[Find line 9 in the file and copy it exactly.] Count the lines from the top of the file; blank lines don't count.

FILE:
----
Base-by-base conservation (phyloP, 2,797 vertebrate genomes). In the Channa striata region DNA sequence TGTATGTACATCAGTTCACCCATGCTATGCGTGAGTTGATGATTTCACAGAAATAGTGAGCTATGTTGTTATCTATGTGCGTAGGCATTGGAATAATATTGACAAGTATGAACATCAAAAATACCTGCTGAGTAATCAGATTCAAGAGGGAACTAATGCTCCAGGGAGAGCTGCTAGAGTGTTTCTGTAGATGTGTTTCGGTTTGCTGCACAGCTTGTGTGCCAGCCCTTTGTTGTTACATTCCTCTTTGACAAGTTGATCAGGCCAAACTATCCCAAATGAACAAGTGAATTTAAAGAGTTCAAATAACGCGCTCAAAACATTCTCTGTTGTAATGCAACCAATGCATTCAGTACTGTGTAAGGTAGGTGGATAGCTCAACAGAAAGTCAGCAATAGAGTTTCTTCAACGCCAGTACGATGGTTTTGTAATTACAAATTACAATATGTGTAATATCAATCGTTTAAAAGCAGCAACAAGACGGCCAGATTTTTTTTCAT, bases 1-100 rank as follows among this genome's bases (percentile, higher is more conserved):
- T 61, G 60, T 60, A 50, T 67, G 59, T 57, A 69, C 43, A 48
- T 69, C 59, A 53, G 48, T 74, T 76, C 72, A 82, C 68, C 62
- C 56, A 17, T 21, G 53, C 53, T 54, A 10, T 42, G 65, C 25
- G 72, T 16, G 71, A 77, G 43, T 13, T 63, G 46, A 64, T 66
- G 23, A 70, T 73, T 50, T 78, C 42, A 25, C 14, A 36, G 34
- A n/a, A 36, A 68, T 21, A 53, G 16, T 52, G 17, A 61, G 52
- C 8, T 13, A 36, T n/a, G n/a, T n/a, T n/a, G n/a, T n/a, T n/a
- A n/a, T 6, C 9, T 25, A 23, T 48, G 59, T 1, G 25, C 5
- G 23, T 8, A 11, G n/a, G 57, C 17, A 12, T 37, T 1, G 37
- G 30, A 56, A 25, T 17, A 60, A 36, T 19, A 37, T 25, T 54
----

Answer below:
- A n/a, T 6, C 9, T 25, A 23, T 48, G 59, T 1, G 25, C 5